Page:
Mary Jane made a new friend today: an old bearded hippie named Uncle Sam.
In a memo released this afternoon, the Department of Justice signaled that it will not meddle with state efforts to legalize and regulate the consumption and sale of pot. “Basically what it says is that the federal government is waving a white flag,” says Dan Riffle, the director of federal policies for the Marijuana Policy Project (MPP). “Today’s announcement is a major historic step toward ending marijuana prohibition.”
The federal government typically hasn’t prosecuted individual pot smokers, but the memo breaks new ground by applying a similarly permissive approach to marijuana dispensaries, which have often been the targets of federal raids. Under the new policy, the DOJ will leave recreational and medical pot dispensaries alone in states that it believes are regulating them adequately.
Prosecutors “should continue to review marijuana cases on a case-by-case basis,” the memo says, “and weigh all available information and evidence, including, but not limited to, whether the operation is demonstrably in compliance with a strong and effective state regulatory system.”
The DOJ signaled that it will allow Colorado and Washington to proceed with legalizing and regulating the sale and recreational consumption of marijuana so long as they can prevent:
- Cannabis from being sold to minors
- Pot revenue from going to criminal enterprises
- Legally purchased marijuana from being diverted to states where it’s illegal
- State-authorized pot businesses from being used as legal cover for drug trafficking
- Violence related to drug cultivation
- Stoned driving
- The cultivation of marijuana on public lands
- Marijuana possession on federal property
“Those are all reasons we’ve cited for why we should tax and regulate marijuana,” the MPP’s Riffle points out.
But other pro-marijuana activists are concerned that the memo gives federal prosecutors too much leeway. In particular, it’s not clear whether the feds will stop prosecuting pot dispensaries in California. Unlike Colorado and Washington, California provides little state-level oversight of its medical pot industry, relying instead on a patchwork of local laws.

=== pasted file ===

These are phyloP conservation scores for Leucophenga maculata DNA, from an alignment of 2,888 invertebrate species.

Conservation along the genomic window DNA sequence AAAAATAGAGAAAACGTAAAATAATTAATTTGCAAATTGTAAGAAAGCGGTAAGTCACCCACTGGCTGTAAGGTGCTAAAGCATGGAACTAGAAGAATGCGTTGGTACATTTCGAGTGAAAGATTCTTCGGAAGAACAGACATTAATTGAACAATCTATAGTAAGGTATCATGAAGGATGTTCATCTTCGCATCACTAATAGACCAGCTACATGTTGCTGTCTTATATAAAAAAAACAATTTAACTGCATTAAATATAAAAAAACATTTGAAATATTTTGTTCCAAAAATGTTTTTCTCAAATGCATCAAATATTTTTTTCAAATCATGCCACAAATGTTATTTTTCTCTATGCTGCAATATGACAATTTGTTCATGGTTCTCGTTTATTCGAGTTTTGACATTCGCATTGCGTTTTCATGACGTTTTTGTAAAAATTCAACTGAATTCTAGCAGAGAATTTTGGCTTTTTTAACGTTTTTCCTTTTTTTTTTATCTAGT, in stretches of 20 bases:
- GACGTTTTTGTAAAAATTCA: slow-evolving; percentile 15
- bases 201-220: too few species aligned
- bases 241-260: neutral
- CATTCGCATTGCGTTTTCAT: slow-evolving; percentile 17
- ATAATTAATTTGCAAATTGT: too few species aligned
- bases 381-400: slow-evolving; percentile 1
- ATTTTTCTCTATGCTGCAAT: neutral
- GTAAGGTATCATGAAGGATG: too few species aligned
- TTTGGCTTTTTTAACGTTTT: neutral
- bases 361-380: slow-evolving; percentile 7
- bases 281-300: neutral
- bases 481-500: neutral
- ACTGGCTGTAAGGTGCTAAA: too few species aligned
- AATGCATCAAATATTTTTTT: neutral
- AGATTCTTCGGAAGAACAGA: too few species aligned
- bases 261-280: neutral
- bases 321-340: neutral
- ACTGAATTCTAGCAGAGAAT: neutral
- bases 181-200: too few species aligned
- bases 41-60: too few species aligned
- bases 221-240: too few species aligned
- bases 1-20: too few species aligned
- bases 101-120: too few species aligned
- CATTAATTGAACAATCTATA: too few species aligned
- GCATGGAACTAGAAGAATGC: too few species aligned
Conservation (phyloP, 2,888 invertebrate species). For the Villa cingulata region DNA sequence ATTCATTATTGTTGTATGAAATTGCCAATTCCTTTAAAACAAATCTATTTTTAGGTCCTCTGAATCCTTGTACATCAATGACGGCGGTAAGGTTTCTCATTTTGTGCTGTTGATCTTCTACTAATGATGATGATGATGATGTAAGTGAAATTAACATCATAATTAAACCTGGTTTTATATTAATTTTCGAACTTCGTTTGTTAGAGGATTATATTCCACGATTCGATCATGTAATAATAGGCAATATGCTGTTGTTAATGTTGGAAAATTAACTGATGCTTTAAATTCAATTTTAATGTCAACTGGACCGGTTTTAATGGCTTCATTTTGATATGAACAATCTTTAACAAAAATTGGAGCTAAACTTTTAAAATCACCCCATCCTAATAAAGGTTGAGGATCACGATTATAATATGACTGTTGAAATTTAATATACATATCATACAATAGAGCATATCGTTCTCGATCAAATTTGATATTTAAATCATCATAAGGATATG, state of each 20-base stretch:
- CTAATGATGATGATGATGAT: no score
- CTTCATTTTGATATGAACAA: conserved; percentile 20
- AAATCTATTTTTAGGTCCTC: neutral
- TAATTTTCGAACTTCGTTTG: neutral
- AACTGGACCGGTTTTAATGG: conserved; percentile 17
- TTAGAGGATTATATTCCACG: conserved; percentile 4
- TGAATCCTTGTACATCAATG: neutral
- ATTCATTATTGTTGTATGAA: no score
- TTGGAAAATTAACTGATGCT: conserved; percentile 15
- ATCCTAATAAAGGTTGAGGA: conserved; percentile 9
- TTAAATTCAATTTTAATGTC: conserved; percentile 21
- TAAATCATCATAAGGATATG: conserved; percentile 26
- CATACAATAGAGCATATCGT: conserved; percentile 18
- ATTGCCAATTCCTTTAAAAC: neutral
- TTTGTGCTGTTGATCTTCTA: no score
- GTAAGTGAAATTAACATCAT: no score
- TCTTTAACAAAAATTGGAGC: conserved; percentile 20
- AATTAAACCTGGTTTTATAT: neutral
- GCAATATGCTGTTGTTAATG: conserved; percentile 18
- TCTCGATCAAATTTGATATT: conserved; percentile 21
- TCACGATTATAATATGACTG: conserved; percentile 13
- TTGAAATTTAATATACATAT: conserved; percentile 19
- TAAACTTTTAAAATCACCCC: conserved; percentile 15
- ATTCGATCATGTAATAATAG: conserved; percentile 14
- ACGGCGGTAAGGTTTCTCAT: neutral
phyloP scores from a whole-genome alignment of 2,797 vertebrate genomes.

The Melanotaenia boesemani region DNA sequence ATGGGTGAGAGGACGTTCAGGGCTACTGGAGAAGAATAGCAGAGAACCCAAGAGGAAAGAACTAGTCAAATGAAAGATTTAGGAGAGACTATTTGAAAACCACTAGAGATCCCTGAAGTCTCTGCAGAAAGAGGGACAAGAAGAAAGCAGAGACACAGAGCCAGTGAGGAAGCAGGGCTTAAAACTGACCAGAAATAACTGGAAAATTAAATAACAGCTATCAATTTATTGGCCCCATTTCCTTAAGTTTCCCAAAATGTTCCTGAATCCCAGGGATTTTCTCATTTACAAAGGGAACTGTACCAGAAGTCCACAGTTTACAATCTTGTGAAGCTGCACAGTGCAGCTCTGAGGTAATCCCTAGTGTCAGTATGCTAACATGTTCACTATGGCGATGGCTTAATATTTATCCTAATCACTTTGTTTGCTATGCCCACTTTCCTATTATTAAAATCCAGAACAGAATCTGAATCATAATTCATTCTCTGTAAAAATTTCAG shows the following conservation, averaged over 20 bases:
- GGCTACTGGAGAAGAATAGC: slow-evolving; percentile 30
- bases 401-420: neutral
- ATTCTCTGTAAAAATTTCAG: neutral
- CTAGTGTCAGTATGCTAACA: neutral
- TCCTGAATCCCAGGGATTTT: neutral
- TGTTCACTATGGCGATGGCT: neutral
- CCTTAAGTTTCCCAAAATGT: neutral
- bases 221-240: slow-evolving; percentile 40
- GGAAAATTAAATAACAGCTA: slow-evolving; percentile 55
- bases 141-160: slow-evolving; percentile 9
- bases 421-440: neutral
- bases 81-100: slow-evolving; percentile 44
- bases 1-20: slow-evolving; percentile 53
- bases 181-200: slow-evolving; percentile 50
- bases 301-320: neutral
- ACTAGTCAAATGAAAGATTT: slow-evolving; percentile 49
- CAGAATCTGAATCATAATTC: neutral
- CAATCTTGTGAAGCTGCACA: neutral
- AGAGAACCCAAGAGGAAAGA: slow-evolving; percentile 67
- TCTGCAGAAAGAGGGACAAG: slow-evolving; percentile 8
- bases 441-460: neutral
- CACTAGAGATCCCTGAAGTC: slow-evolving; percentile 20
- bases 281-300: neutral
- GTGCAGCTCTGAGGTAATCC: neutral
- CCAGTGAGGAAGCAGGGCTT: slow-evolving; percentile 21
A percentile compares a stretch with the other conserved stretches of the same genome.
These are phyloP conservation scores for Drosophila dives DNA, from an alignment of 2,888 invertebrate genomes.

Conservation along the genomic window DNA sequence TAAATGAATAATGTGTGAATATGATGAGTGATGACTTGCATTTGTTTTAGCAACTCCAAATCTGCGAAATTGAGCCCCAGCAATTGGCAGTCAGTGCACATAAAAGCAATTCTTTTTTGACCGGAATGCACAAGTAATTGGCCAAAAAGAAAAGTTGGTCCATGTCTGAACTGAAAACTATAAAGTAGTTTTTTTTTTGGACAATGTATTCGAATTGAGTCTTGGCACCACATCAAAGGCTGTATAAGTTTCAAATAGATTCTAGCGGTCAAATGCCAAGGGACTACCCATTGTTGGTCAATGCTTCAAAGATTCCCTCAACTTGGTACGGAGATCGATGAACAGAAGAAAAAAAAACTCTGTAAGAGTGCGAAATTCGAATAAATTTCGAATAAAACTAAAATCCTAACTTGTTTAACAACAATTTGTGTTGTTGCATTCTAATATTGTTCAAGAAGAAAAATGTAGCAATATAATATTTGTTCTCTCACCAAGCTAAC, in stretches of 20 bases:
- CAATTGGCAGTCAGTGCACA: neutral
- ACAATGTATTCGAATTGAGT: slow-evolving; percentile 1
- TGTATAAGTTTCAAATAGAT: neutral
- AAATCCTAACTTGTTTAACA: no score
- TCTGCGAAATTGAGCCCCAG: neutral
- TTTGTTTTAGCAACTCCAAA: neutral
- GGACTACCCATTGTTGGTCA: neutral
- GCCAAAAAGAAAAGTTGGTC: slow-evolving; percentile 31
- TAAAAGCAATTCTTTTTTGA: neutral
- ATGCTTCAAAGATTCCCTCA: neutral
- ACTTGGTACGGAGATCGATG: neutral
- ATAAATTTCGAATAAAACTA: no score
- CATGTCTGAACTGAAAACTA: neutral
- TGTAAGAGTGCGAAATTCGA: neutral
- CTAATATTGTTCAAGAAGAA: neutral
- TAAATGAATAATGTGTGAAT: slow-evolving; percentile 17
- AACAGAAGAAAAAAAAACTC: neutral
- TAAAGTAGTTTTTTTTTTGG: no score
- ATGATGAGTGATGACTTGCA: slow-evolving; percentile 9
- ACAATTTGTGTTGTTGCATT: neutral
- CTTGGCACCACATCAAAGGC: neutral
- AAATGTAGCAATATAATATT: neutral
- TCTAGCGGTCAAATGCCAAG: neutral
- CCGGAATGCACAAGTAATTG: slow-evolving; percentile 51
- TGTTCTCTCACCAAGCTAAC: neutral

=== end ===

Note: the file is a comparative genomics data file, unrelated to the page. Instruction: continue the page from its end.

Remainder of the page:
“I certainly hope that it applies to us and I certainly think it should, but we will need to wait and see,” says Steve D’Angelo, founder of Harborside Health Center, a large and respected pot dispensary in Oakland that has been the target of federal raids. Last year, the DOJ filed a civil suit against Harborside’s landlords, seeking to seize buildings it rents in Oakland and San Jose. The case prompted the City of Oakland to countersue the DOJ on Harborside’s behalf; the matter is now before the 9th Circuit Court of Appeals.
It’s also not clear how the memo will influence other federal agencies that have targeted California dispensaries. The Internal Revenue Service has prosecuted the dispensaries under a clause of the tax code that prevents drug traffickers from deducting business expenses such as rent and payroll. The Treasury Department has told credit card processors they can’t work with the pot shops. And the Drug Enforcement Administration recently told armored-car companies that they can’t carry cash from medical marijuana sales.
“While we’re hopeful that the Justice Department will adhere to these policies” in the memo, Steph Sherer, the executive director of a group called Americans for Safe Access, said in a press release, “our experience with the Obama administration so far has been lots of double-talk.”
Either way, Riffle believes the DOJ memo will put pressure on lawmakers to amend our national drug policy. “Rather than have the administration ignore a broken law,” he says, “it is time for Congress to go in and fix it.”